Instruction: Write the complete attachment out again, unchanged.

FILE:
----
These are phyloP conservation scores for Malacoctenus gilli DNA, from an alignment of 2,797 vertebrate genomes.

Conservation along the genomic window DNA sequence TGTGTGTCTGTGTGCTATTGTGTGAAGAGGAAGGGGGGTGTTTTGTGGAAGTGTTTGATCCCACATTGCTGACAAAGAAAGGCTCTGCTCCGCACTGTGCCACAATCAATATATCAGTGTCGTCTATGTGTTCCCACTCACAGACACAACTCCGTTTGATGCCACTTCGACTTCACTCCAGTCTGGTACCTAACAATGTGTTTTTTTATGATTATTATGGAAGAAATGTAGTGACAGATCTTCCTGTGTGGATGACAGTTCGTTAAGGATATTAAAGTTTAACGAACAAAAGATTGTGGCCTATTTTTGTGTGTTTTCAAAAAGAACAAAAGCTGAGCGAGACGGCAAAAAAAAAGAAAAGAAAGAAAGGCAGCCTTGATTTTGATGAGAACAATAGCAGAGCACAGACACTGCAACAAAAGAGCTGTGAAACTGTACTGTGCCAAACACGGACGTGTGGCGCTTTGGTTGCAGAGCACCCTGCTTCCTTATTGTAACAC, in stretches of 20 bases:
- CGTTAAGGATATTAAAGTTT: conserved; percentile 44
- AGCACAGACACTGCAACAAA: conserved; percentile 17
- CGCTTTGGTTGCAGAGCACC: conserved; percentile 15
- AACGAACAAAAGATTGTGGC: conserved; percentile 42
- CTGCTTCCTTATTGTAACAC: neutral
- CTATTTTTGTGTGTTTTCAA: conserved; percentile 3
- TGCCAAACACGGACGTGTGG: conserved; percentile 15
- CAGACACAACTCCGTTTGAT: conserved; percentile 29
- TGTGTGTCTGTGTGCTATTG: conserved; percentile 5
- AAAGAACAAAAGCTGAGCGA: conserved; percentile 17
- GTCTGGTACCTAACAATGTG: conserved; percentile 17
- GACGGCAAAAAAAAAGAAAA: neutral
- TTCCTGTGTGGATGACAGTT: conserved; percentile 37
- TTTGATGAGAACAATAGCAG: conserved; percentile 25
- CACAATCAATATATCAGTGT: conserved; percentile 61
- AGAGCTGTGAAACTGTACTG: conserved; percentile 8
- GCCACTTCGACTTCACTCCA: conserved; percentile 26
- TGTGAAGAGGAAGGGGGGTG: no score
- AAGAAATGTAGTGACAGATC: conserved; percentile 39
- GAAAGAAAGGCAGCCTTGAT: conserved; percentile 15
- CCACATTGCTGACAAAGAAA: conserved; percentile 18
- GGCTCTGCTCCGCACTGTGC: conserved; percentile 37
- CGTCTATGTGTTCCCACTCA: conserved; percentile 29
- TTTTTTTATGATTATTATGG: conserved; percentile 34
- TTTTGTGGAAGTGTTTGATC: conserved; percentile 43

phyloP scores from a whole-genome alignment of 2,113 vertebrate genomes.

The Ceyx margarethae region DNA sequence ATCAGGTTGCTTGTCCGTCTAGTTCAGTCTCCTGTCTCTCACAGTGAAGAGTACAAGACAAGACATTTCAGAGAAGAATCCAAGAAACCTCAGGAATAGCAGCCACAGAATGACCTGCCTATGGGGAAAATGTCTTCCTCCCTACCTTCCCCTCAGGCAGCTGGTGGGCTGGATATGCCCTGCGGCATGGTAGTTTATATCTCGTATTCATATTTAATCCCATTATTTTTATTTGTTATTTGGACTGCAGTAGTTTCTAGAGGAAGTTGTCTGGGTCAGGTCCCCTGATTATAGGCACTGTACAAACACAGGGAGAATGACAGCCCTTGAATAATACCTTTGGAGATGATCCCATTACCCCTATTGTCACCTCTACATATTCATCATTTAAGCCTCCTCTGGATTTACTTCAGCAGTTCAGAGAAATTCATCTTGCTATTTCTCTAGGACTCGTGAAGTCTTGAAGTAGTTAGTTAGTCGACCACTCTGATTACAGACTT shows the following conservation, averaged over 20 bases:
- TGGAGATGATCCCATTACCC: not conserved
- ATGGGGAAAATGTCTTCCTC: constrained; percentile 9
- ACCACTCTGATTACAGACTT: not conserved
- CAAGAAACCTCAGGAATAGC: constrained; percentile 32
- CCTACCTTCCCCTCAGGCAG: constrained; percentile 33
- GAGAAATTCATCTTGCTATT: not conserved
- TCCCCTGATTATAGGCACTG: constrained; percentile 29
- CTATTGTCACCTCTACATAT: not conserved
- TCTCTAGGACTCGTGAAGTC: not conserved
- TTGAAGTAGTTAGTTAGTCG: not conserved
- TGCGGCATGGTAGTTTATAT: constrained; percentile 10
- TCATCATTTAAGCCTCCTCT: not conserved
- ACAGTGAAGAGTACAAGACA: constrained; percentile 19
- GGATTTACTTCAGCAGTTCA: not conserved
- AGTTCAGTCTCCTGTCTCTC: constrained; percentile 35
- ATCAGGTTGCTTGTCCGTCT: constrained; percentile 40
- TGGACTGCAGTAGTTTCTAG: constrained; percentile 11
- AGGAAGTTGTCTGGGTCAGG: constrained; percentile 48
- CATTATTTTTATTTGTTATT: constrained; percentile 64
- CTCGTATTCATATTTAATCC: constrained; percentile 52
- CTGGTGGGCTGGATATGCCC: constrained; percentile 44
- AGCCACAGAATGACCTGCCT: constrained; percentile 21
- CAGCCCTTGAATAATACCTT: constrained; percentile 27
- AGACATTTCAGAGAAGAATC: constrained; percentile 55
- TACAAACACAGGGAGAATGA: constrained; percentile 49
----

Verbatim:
These are phyloP conservation scores for Malacoctenus gilli DNA, from an alignment of 2,797 vertebrate genomes.

Conservation along the genomic window DNA sequence TGTGTGTCTGTGTGCTATTGTGTGAAGAGGAAGGGGGGTGTTTTGTGGAAGTGTTTGATCCCACATTGCTGACAAAGAAAGGCTCTGCTCCGCACTGTGCCACAATCAATATATCAGTGTCGTCTATGTGTTCCCACTCACAGACACAACTCCGTTTGATGCCACTTCGACTTCACTCCAGTCTGGTACCTAACAATGTGTTTTTTTATGATTATTATGGAAGAAATGTAGTGACAGATCTTCCTGTGTGGATGACAGTTCGTTAAGGATATTAAAGTTTAACGAACAAAAGATTGTGGCCTATTTTTGTGTGTTTTCAAAAAGAACAAAAGCTGAGCGAGACGGCAAAAAAAAAGAAAAGAAAGAAAGGCAGCCTTGATTTTGATGAGAACAATAGCAGAGCACAGACACTGCAACAAAAGAGCTGTGAAACTGTACTGTGCCAAACACGGACGTGTGGCGCTTTGGTTGCAGAGCACCCTGCTTCCTTATTGTAACAC, in stretches of 20 bases:
- CGTTAAGGATATTAAAGTTT: conserved; percentile 44
- AGCACAGACACTGCAACAAA: conserved; percentile 17
- CGCTTTGGTTGCAGAGCACC: conserved; percentile 15
- AACGAACAAAAGATTGTGGC: conserved; percentile 42
- CTGCTTCCTTATTGTAACAC: neutral
- CTATTTTTGTGTGTTTTCAA: conserved; percentile 3
- TGCCAAACACGGACGTGTGG: conserved; percentile 15
- CAGACACAACTCCGTTTGAT: conserved; percentile 29
- TGTGTGTCTGTGTGCTATTG: conserved; percentile 5
- AAAGAACAAAAGCTGAGCGA: conserved; percentile 17
- GTCTGGTACCTAACAATGTG: conserved; percentile 17
- GACGGCAAAAAAAAAGAAAA: neutral
- TTCCTGTGTGGATGACAGTT: conserved; percentile 37
- TTTGATGAGAACAATAGCAG: conserved; percentile 25
- CACAATCAATATATCAGTGT: conserved; percentile 61
- AGAGCTGTGAAACTGTACTG: conserved; percentile 8
- GCCACTTCGACTTCACTCCA: conserved; percentile 26
- TGTGAAGAGGAAGGGGGGTG: no score
- AAGAAATGTAGTGACAGATC: conserved; percentile 39
- GAAAGAAAGGCAGCCTTGAT: conserved; percentile 15
- CCACATTGCTGACAAAGAAA: conserved; percentile 18
- GGCTCTGCTCCGCACTGTGC: conserved; percentile 37
- CGTCTATGTGTTCCCACTCA: conserved; percentile 29
- TTTTTTTATGATTATTATGG: conserved; percentile 34
- TTTTGTGGAAGTGTTTGATC: conserved; percentile 43

phyloP scores from a whole-genome alignment of 2,113 vertebrate genomes.

The Ceyx margarethae region DNA sequence ATCAGGTTGCTTGTCCGTCTAGTTCAGTCTCCTGTCTCTCACAGTGAAGAGTACAAGACAAGACATTTCAGAGAAGAATCCAAGAAACCTCAGGAATAGCAGCCACAGAATGACCTGCCTATGGGGAAAATGTCTTCCTCCCTACCTTCCCCTCAGGCAGCTGGTGGGCTGGATATGCCCTGCGGCATGGTAGTTTATATCTCGTATTCATATTTAATCCCATTATTTTTATTTGTTATTTGGACTGCAGTAGTTTCTAGAGGAAGTTGTCTGGGTCAGGTCCCCTGATTATAGGCACTGTACAAACACAGGGAGAATGACAGCCCTTGAATAATACCTTTGGAGATGATCCCATTACCCCTATTGTCACCTCTACATATTCATCATTTAAGCCTCCTCTGGATTTACTTCAGCAGTTCAGAGAAATTCATCTTGCTATTTCTCTAGGACTCGTGAAGTCTTGAAGTAGTTAGTTAGTCGACCACTCTGATTACAGACTT shows the following conservation, averaged over 20 bases:
- TGGAGATGATCCCATTACCC: not conserved
- ATGGGGAAAATGTCTTCCTC: constrained; percentile 9
- ACCACTCTGATTACAGACTT: not conserved
- CAAGAAACCTCAGGAATAGC: constrained; percentile 32
- CCTACCTTCCCCTCAGGCAG: constrained; percentile 33
- GAGAAATTCATCTTGCTATT: not conserved
- TCCCCTGATTATAGGCACTG: constrained; percentile 29
- CTATTGTCACCTCTACATAT: not conserved
- TCTCTAGGACTCGTGAAGTC: not conserved
- TTGAAGTAGTTAGTTAGTCG: not conserved
- TGCGGCATGGTAGTTTATAT: constrained; percentile 10
- TCATCATTTAAGCCTCCTCT: not conserved
- ACAGTGAAGAGTACAAGACA: constrained; percentile 19
- GGATTTACTTCAGCAGTTCA: not conserved
- AGTTCAGTCTCCTGTCTCTC: constrained; percentile 35
- ATCAGGTTGCTTGTCCGTCT: constrained; percentile 40
- TGGACTGCAGTAGTTTCTAG: constrained; percentile 11
- AGGAAGTTGTCTGGGTCAGG: constrained; percentile 48
- CATTATTTTTATTTGTTATT: constrained; percentile 64
- CTCGTATTCATATTTAATCC: constrained; percentile 52
- CTGGTGGGCTGGATATGCCC: constrained; percentile 44
- AGCCACAGAATGACCTGCCT: constrained; percentile 21
- CAGCCCTTGAATAATACCTT: constrained; percentile 27
- AGACATTTCAGAGAAGAATC: constrained; percentile 55
- TACAAACACAGGGAGAATGA: constrained; percentile 49